Truckin’ On A Tundra Buggy; Photographing Polar Bears Near The Arctic Circle Page 2

Here's a tip passed on to me by my friend and famed nature photographer Darrell Gulin: "You mostly want to shoot with long lenses so you (and your camera) are not looking down on the bears from the height of the Buggy windows. That technique will make your pictures look more natural, because you will be shooting eye-to-eye with the bears."

Almost daily, a curious polar bear would approach the Buggies and stand on its hind legs to get a better view of the photographers.

In these extremely cold conditions, I used my SanDisk Extreme III 4GB cards, because these CompactFlash cards are designed for shooting in the extreme cold and because I shoot only raw files, which take a considerable amount of space on a memory card. For all my photographs, I set my exposure compensation at +1, which gave me an accurate exposure in the white-snow conditions.

By the way, a raw file contains a lot more information than a JPEG file. When you shoot a JPEG, 1/3 or more of the information is tossed away, usually in the highlight areas--which is something that you don't want to lose, especially when photographing a white subject (polar bears) against a white background (snow or ice).

Each night during "happy hour" in the Tundra Buggy's lounge, I downloaded my files to my PowerBook G4 and checked them out with Adobe's Bridge (like a digital light table for viewing and managing files). After that I transferred the files to folders (Bears, Scenery, Buggy, Other Wildlife) on my LaCie 80GB portable hard drive--always keeping two copies of each of the files on two different drives.

Dramatic sunsets provided special and memorable photo opportunities for the photographers on the trek--memories that will last a lifetime.

After the first two days of shooting, the towed Lodge/Buggies made the 33-mile, six-hour arduous and bumpy trip from Churchill to Cape Churchill, which in itself is an amazing sight to see and experience--the entire five-vehicle Lodge is disassembled, moved, and then reassembled in sub-freezing conditions. Guards stand by with shotguns to deter curious (and hungry) polar bears.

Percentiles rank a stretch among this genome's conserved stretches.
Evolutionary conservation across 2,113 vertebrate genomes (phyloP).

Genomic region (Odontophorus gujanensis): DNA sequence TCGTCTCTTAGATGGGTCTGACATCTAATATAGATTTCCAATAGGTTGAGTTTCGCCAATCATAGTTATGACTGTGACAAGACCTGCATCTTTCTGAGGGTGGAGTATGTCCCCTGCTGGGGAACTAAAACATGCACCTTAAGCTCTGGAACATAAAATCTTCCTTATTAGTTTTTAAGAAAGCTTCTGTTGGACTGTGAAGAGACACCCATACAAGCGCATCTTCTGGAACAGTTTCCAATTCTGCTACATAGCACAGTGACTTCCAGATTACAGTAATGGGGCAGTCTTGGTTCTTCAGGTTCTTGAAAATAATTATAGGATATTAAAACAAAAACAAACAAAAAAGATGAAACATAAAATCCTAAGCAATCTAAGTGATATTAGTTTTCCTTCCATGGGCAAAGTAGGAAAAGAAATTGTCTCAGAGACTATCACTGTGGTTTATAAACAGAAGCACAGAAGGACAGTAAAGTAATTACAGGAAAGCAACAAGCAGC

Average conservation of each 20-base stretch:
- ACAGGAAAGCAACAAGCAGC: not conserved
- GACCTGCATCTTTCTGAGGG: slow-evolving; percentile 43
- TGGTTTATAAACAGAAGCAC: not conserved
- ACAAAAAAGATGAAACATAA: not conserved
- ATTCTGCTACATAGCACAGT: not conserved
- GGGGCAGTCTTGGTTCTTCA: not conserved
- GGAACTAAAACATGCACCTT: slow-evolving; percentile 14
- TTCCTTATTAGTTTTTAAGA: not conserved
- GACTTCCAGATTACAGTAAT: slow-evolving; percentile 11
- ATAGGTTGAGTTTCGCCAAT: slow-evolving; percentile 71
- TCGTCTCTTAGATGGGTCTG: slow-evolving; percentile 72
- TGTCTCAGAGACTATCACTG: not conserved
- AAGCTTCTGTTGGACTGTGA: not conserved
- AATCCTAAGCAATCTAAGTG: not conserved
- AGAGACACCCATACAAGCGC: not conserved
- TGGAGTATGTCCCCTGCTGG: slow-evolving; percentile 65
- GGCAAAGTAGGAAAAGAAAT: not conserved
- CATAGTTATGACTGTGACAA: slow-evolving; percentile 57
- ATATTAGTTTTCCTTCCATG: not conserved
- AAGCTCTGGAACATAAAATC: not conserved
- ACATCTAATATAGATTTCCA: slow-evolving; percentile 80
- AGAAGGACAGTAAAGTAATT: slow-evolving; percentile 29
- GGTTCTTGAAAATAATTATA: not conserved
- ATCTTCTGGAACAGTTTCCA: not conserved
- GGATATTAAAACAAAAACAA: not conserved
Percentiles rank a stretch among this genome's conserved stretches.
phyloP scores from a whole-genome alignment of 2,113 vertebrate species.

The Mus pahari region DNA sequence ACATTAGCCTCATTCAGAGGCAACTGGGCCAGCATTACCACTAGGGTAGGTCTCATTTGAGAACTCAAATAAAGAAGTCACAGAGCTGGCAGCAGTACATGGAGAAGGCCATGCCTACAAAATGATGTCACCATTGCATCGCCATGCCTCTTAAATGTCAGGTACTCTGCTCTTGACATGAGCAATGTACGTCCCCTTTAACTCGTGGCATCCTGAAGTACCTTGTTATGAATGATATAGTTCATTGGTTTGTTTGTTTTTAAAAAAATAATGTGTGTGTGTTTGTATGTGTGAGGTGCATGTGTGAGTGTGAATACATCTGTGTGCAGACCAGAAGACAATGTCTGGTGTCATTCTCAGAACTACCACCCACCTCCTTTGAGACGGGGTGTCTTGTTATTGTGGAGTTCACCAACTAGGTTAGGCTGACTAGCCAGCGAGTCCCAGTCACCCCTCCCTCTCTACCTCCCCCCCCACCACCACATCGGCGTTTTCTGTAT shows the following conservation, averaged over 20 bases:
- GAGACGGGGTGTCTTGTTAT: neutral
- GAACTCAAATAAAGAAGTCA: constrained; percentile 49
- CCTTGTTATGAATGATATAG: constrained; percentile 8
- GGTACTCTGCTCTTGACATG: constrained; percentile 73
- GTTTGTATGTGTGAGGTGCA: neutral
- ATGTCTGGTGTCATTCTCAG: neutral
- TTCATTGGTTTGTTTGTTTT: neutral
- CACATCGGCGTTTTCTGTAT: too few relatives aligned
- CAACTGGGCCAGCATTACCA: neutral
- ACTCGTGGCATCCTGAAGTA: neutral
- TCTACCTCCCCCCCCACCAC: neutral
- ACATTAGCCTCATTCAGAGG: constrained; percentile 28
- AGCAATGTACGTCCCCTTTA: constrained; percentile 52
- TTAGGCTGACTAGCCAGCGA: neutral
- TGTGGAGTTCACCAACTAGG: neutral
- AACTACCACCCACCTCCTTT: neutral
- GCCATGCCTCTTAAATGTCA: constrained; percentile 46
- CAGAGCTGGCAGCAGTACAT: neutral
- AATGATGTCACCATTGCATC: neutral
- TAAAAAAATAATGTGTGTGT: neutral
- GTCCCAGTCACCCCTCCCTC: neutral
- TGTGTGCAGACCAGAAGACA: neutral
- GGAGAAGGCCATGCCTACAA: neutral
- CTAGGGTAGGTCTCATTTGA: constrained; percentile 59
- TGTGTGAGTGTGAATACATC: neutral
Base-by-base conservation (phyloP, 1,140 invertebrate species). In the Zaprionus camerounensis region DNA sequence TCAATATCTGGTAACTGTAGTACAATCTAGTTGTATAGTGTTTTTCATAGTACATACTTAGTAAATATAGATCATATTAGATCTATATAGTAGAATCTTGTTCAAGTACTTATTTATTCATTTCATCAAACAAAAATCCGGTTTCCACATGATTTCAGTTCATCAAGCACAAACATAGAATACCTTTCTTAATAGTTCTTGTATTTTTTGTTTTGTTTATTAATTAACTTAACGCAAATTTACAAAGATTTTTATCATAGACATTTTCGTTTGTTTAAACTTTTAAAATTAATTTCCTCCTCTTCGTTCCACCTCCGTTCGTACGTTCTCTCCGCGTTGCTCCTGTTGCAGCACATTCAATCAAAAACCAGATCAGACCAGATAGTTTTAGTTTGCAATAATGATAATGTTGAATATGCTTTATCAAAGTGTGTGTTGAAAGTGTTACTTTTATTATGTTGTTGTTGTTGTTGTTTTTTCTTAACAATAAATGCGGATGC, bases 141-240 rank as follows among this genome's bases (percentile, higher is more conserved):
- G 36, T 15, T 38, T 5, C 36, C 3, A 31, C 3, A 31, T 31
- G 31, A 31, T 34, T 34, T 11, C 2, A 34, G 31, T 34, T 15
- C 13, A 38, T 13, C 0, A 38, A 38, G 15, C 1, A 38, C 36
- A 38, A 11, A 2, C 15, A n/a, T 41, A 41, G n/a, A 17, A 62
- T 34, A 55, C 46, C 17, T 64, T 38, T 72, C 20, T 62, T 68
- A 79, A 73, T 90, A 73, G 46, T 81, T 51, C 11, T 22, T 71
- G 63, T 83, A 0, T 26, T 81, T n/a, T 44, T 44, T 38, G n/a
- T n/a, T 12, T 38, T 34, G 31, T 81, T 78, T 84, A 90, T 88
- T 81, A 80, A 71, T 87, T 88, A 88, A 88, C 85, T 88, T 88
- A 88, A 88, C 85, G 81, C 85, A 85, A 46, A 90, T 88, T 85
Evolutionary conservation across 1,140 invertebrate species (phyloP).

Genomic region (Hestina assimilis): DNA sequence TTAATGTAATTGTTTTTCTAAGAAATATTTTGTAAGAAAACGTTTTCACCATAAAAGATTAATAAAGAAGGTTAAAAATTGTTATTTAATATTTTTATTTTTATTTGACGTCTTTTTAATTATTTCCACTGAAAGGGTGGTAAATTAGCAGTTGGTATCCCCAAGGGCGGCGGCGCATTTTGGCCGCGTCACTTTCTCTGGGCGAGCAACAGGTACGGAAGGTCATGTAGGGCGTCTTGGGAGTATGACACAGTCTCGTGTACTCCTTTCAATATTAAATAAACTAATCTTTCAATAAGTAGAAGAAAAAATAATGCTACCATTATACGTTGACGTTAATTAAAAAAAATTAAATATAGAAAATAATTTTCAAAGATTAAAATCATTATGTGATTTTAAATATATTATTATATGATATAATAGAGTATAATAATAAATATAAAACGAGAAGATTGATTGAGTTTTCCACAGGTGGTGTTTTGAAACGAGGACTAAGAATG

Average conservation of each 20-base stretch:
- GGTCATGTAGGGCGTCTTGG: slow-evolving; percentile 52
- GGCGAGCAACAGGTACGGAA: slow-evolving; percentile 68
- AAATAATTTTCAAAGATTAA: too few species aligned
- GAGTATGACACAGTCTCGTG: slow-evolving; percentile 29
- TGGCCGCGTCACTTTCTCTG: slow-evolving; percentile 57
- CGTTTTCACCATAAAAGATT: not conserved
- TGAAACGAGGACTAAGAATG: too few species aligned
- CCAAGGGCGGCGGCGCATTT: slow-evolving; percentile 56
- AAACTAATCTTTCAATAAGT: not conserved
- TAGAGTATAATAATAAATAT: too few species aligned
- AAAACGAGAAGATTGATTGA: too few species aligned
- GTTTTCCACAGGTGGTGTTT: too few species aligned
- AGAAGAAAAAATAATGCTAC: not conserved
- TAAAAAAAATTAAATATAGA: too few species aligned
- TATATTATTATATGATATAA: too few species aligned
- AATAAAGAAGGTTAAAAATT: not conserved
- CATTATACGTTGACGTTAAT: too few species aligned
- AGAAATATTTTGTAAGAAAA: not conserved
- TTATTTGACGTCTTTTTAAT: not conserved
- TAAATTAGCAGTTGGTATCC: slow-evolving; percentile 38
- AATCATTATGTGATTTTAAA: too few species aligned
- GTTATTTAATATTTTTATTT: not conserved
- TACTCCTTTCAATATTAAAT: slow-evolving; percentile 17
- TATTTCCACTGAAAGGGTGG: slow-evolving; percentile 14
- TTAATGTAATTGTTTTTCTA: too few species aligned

Upon arriving in Cape Churchill, we were greeted with a "whiteout," a blizzard that reduced visibility to about 100 ft with "the strongest winds I have ever seen," Frontiers North Adventures owner Merv Gunter said. That day and the next day were a total washout, as far as photographing polar bears was concerned. However, frozen landscapes and seascapes of "the cape" were
awe-inspiring, and our group was more than pleased with the unexpected photographic opportunities.

The last two days of the adventure turned out to be the most rewarding. Our group photographed a total of 21 polar bears sparing, posing, approaching our Buggy, and lumbering across the backlit ice at sunset, which took place about 3:30pm.
Summing up my Tundra Buggy experience, I'd say it was one of my all-time greatest adventures--resulting in some of my most rewarding wildlife photographs to date. In fact, the last two hours of the last days themselves made the trip totally worthwhile...to the point where I had tears in my eyes knowing that I had experienced something that few photographers get to experience.

When framing a shot, try to capture some animal behavior. It's often more interesting than a nice portrait.

If You Go
Considering a Tundra Buggy experience? Here are a few tips for your adventure:
· Be prepared for up-close-and-personal experiences with polar bears.
· Bring your iPod. There is little privacy on the Buggies; all that separates you from the 19 other guests in your sleeping Buggy is a touch-fastener curtain.
· Dress in layers. Even though the shooting Buggies are heated, they get very cold when the wind is blowing and the windows are open. More than likely, you'll be wearing your hat, coat, and gloves for most of the day when you are out shooting. To help keep you warm, hot coffee, tea, and snacks are served during morning and afternoon breaks. Lunch, sometimes hot, is also served when you are out and about on the tundra.
· Pack hand and feet warmers (available at camping and skiing stores). Keeping your fingers and toes warm is one of the major challenges when out looking for polar bears for several hours. Also use the hand warmers to keep your batteries warm in your pocket (to preserve power).
· Be patient. Sometimes you'll go for hours without seeing a polar bear.
· Be prepared for one of the greatest photographic adventures of your life. Just remember to take a break from picture taking to enjoy the close encounters with the magnificent polar bears.

For more information on a Tundra Buggy adventure, visit www.frontiersnorth.com.

For more travel and nature photography tips and techniques, check out Rick Sammon's books and interactive DVDs at: www.ricksammon.com.

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